[0038] The membrane-electrode-assemblies from the example and the comparison example were inserted into a PEMFC single test cell with an active area of 50 cm2 and their electrochemical performances were measured using reformate as fuel gas for the anode and air for the oxidant at the cathode. The anode gas mixture contained 45 vol.-% H2, 31 vol.-% N2, 21 vol.-% CO2 and 50 vol.-ppm CO with an additional air bleed of 3 vol.-%. The cathode of the test cell was supplied with air. The cell temperature was adjusted to 70°C. Humidification of the anode was done at 80°C and cathode humidification at 55 °C. The operating gas pressure was set to 1 bar (absolute). The stoichiometry of the reactants were adjusted to 1.1 for the anode gas and 2.0 for the cathode gas.

[0039] The measured cell voltages for selected current densities are listed in Table 1 and shown in figure 1. These results clearly demonstrate that the MEA manufactured using the catalyst ink according to the invention has a considerably improved electrochemical performance across the full current density range.

[0040] The surfactants Surfynol® 420 and Triton X-100 have different vapor pressures at ambient temperature. The vapor pressure of Surfynol® is significantly higher than that of Triton X-100. Therefore Surfynol® evaporates easily from the catalyst ink at the drying conditions applied. The remaining catalyst layer is substantially free of surfactant and consequently has a very good electrochemical performance. In contrast, Triton X-100 evaporates only slowly from the catalyst ink so that the dried catalyst layer still contains considerable amounts of the surfactant which is assumed to partially block the active sites of the electrocatalyst and thus leads to a poorer performance.
Table 1
Measured cell voltages (mV) for selected current densities of the membrane electrode assemblies from the example and from the comparison example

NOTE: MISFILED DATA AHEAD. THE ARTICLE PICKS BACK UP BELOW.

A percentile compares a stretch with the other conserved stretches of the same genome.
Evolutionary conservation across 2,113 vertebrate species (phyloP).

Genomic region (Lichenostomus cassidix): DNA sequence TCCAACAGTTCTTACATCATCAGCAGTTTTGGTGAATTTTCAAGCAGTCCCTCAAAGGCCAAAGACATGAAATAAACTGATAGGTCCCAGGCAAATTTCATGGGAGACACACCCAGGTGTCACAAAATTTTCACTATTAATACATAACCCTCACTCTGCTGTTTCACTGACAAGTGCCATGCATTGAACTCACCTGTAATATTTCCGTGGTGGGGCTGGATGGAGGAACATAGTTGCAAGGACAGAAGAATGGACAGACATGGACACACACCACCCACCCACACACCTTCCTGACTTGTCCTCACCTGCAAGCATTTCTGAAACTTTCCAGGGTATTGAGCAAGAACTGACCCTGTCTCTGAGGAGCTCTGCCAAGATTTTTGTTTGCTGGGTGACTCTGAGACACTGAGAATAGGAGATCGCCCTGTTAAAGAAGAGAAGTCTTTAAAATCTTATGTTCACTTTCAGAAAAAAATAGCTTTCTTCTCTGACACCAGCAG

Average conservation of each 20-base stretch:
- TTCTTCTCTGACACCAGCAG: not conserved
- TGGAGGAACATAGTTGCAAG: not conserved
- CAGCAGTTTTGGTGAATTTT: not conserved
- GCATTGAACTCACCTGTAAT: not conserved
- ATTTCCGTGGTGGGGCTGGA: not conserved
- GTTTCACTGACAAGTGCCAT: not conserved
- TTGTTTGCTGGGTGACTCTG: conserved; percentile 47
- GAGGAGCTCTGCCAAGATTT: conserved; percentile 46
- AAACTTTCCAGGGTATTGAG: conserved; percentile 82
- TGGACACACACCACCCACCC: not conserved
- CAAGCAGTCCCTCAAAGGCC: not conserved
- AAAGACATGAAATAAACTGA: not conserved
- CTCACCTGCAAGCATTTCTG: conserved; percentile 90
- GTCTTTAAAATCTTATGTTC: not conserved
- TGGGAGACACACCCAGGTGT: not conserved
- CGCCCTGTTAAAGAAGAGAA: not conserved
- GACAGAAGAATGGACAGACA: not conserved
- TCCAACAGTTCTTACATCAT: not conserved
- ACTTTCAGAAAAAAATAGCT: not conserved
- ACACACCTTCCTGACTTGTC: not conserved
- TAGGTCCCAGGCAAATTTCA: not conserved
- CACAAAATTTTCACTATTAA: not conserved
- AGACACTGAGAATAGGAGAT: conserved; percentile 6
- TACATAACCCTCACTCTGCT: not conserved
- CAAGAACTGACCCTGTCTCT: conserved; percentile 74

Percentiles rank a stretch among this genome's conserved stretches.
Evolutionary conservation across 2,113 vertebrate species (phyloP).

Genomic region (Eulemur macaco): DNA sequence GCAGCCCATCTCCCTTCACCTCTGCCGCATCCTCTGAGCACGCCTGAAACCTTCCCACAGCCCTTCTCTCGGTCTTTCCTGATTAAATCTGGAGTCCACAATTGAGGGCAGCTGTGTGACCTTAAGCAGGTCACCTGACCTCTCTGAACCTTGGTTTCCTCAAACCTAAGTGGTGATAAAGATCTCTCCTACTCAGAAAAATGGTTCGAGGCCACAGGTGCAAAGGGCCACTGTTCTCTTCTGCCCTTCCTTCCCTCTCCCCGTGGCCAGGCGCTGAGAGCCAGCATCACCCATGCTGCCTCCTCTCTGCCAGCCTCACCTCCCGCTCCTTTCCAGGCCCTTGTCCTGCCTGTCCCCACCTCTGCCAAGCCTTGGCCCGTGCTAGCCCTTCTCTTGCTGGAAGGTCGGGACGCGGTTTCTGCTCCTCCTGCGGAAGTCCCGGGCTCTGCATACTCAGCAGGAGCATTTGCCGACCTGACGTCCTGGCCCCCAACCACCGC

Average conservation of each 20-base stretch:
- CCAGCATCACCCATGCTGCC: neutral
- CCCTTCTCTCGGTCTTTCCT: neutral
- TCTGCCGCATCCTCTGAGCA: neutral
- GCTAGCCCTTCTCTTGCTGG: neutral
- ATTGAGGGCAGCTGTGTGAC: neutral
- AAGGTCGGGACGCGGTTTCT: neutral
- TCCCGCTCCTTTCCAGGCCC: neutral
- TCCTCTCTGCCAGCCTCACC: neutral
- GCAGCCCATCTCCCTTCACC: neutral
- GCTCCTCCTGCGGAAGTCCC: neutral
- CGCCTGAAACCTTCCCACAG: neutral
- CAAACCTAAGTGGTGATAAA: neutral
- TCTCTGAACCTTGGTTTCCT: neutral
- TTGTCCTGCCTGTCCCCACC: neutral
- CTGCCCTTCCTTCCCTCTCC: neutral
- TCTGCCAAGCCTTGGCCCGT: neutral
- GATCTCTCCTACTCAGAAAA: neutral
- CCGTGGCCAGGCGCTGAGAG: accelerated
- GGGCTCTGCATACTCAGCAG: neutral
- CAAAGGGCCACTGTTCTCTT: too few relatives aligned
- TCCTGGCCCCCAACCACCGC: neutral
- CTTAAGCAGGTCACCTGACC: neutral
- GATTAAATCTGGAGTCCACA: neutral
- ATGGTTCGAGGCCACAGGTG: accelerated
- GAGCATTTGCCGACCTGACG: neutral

Current density [mA/cm2] 100 500 900
Example [mV] 791 658 484
Comparison example [mV] 784 627 381


1. A water-based catalyst ink comprising:

5 to 75 wt.-% electrocatalyst;

10 to 75 wt.-% of ionomer solution;

10 to 75 wt.-% of water;

0 to 50 wt.-% of organic solvent;

and 0.1 to 20 wt.-% of surfactant with a vapour pressure at ambient temperature in the range of 1 to 600 Pascal (Pa).
2. The water-based ink according to claim 1, wherein the vapour pressure of the surfactant at ambient temperature is in the range of 100 to 500 Pa.
3. The water-based catalyst ink according to claim 2, wherein the surfactant is selected from the group consisting of fluorinated wetting agents, tetramethyl-decyn-diol-based wetting agents, soy-lecithin-based wetting agents or phospho-amino-lipoides or mixtures thereof.
4. The water-based ink according to claim 3, wherein the concentration of the surfactant is in the range of 0.1 to 10 wt.-% relative to the total weight of the catalyst ink.
5. A process for manufacturing a catalyst-coated substrate which comprises a hydrophobic surface and deposited thereon a catalyst layer, said process comprising the steps of:

a) providing a substrate with a hydrophobic surface;

b) providing a catalyst ink as defined in any one of claims 1 to 4; and

c) coating the hydrophobic surface of the substrate with said ink and drying the resultant catalyst-coated substrate.

6. A process for manufacturing a gas diffusion electrode which comprises a hydrophobic gas diffusion layer and deposited thereon a catalyst layer, said process comprising the steps of:

a) providing a hydrophobic gas diffusion layer;

b) providing a catalyst ink as defined in any one of claims 1 to 4; and

c) coating the gas diffusion layer with said ink and drying the resultant gas diffusion electrode.

7. The process according to claim 6, wherein prior to applying the catalyst layer, the hydrophobic gas diffusion layer is first coated with a microlayer and then dried and calcined.
8. The process according to any one of claims 5 to 7, wherein the surfactant of the water-based catalyst ink is removed at a drying temperature in the range of 50 to 150 °C.
9. The process according to claim 7, wherein the calcining is conducted at a temperature in the range of 200 to 400°C.
10. Use of the catalyst-coated substrates manufactured according to claim 5 for the production of a membrane-electrode-assembly for a fuel cell.
11. Use of the gas diffusion layer manufactured according to any one of claims 6 to 7 for the production of a membrane-electrode-assembly for a fuel cell.